Sam Nunberg's Spectacle Prompts an Ethical Debate

Critics wonder whether hosts exploited a vulnerable guest; he plans to get treatment
By John Johnson,  Newser Staff
Posted Mar 6, 2018 11:30 AM CST
Sam Nunberg Spectacle: Did Media Go Too Far?

It's not often that a news host feels compelled to ask a guest if he's been drinking, but that bizarre scenario unfolded Monday night as former Trump aide Sam Nunberg made the rounds of cable shows to complain about Robert Mueller's subpoena of him. On Tuesday, Charlie Gasparino of Fox Business Network tweeted that Nunberg now plans to fully cooperate with Mueller and will "go get treatment following his grand jury appearance on Friday." The entire spectacle has some wondering whether media outlets exploited an apparently vulnerable guest:

  • The worry: "I know it's compelling to watch Sam's bizarre interviews right now ... but I'm actually concerned that someone I've known a long time is not okay," tweeted SE Cupp of HLN on Monday.
  • One critique: "This is one of the reasons America hates the media," write Mike Allen and Jim VandeHei at Axios. "Our entire industry lit itself on fire because a troubled Trump hanger-on made an ass of himself—live."

  • A question: Media writer Brian Stelter of CNN writes that an "ethical debate is raging in journalism circles" as a result of the Nunberg circus. "If your source seems drunk or drugged or just plain out of his mind, what is your responsibility?" Stelter notes that several interviewers gave Nunberg ample opportunity to tone things down and seemed concerned about his personal welfare.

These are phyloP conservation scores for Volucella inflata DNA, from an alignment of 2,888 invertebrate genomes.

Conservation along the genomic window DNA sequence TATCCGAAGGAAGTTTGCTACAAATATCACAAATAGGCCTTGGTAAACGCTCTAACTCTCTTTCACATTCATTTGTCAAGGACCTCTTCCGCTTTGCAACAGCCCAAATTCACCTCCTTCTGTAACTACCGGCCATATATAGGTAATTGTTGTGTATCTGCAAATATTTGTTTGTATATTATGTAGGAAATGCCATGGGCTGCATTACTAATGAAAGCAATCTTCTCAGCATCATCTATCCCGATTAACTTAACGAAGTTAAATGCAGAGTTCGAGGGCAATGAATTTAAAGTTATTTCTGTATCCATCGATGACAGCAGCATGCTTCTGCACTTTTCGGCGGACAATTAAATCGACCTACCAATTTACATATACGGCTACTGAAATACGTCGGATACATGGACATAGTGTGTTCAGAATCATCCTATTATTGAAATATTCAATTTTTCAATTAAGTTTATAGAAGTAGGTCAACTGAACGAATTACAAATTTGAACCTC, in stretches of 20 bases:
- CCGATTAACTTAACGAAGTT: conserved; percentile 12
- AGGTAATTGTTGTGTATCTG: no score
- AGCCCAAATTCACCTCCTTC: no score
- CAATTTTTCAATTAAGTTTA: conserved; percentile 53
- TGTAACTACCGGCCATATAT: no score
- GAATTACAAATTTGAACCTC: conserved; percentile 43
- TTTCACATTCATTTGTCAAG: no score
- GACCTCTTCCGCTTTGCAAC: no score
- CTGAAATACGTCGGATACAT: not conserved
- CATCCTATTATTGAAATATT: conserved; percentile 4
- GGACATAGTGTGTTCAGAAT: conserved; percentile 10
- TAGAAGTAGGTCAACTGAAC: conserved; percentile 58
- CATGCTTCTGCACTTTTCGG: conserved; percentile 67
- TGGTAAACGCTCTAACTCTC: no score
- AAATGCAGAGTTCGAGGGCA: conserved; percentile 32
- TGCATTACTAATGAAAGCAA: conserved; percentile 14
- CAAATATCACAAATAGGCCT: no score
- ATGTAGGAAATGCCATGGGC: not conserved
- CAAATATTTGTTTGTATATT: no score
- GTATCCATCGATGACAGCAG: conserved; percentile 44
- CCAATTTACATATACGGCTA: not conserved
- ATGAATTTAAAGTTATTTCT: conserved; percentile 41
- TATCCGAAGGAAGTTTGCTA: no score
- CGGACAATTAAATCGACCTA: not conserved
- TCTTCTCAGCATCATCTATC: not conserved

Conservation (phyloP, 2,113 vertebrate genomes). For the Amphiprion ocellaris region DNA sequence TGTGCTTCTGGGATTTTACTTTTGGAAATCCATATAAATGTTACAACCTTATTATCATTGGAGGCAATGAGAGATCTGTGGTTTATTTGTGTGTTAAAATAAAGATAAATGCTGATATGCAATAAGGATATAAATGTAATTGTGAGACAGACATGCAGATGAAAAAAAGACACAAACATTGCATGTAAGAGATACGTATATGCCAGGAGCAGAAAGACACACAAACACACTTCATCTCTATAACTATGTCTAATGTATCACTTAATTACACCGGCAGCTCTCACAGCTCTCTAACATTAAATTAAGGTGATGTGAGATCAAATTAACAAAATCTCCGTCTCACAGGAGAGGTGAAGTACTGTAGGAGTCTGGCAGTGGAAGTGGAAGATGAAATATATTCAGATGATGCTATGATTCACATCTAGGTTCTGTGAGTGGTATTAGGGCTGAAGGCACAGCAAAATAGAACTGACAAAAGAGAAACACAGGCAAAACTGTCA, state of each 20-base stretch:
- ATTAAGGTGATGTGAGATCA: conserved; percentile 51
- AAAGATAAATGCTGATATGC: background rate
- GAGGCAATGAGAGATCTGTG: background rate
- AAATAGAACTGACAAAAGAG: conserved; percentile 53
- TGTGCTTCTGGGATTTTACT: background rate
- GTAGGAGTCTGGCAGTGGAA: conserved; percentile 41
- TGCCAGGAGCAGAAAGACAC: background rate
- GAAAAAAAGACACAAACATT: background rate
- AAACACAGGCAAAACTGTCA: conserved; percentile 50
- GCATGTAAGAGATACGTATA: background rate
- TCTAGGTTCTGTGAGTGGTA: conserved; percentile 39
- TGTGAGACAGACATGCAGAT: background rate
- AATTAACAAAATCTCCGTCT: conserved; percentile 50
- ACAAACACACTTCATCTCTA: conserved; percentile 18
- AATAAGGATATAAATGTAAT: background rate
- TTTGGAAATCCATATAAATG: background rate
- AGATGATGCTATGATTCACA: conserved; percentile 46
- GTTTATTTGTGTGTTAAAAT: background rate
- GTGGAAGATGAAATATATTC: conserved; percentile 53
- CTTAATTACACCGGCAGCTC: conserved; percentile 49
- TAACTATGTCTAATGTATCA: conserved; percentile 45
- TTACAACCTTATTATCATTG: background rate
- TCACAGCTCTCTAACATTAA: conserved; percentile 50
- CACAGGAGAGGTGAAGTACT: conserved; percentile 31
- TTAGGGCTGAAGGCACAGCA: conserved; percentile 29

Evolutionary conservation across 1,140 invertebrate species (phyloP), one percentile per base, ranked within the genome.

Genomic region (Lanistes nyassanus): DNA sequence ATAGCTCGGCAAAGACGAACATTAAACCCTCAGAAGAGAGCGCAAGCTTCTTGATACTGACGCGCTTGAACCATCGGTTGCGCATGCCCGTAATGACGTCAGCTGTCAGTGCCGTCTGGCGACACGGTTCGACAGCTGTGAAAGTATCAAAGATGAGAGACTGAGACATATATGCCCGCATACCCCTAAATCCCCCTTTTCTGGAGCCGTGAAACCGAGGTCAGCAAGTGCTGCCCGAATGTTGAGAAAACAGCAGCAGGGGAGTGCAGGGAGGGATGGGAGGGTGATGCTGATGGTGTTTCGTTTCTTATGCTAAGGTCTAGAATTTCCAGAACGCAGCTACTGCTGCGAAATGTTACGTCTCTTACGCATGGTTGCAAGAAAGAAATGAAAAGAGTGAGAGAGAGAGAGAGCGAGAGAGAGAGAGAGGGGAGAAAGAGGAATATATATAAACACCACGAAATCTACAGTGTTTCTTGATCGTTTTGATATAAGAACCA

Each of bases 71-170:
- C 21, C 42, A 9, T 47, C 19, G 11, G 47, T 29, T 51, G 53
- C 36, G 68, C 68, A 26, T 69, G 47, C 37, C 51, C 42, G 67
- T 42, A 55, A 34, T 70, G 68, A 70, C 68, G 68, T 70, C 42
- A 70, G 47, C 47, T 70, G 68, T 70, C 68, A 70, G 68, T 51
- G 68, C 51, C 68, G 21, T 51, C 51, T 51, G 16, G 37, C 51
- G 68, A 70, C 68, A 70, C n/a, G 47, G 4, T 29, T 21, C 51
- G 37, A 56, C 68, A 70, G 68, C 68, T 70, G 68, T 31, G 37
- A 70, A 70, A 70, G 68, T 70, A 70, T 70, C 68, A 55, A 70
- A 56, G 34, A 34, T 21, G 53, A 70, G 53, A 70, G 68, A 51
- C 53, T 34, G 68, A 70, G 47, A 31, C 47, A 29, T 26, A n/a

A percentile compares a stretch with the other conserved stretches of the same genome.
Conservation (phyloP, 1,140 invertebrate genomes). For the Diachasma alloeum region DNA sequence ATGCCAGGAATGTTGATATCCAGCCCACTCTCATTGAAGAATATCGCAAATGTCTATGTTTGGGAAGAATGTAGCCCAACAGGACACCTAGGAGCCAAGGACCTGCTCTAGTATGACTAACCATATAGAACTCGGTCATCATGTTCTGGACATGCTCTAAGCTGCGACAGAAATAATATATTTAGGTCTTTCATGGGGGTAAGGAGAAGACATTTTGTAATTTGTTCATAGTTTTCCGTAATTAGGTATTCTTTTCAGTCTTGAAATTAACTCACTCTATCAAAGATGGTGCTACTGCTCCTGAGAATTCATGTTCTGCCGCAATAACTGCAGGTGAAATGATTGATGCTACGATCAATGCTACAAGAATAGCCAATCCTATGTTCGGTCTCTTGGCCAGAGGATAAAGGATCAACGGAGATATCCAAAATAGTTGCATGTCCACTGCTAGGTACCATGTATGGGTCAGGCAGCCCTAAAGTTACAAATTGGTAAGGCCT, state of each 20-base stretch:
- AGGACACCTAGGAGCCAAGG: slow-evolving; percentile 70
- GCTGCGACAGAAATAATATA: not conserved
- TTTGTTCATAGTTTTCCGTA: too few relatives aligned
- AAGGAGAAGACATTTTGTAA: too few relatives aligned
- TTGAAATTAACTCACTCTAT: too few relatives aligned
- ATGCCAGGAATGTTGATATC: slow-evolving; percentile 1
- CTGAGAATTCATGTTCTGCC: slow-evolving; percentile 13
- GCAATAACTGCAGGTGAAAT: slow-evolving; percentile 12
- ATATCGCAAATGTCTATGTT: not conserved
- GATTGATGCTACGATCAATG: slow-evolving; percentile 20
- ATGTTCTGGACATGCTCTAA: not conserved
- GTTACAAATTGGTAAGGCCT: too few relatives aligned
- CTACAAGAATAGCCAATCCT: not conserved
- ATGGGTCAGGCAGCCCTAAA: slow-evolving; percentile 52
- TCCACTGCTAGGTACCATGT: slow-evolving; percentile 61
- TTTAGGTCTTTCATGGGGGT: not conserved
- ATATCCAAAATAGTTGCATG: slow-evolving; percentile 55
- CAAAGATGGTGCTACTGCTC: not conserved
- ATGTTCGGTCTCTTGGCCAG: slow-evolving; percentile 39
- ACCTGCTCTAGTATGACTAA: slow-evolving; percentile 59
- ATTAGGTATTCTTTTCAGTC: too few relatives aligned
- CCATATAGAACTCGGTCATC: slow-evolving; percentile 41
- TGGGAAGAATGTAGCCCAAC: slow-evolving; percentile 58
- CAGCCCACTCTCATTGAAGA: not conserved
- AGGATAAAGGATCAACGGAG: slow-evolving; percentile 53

• Not so unusual? One journalist who has known Nunberg for a while is McKay Coppins of the Atlantic, who spoke to Nunberg himself Monday. "I won't venture a guess as to which theory best explains his actions," writes Coppins. "But as anyone who's known Nunberg for a while can attest, his behavior Monday doesn't necessarily require special explanation. He's been pulling stunts like this for years—this is just the first time he's gotten the kind of audience he's always craved."
  • Nunberg's stance: "I'm not having a meltdown," he told Yahoo News Monday night. "In fact, I'm the first person ever standing up for themselves.” Toward the end of the interview, he exulted in one aspect of his day: "No. 1 on Twitter!" he yelled.
  • Roger Stone connection? Aaron Blake of the Washington Post runs through some theories of his own, noting that Nunberg is a "close ally" of Roger Stone, who's known for antics of his own. "Indeed, Nunberg did little to suggest Monday that this wasn't some Stone-orchestrated scene," writes Blake. "He repeatedly talked about how he felt Mueller was targeting Stone for alleged collusion with WikiLeaks, and he repeatedly argued that Stone was innocent. Despite plenty of inconsistencies in his appearances, this was one point he kept coming back to."
  • Who is Nunberg? CNN has background on Nunberg, an attorney, including his tumultuous history with President Trump.
  • Colbert can't resist: Stephen Colbert devoted much of his monologue to Nunberg, which you can see here. He said Nunberg "took over cable news like a car chase." Referring to Nunberg daring Mueller to arrest him, Colbert mused, "You know Mueller can arrest you, right? That's like saying 'Eat me' to Hannibal Lecter."
(Read more Sam Nunberg stories.)

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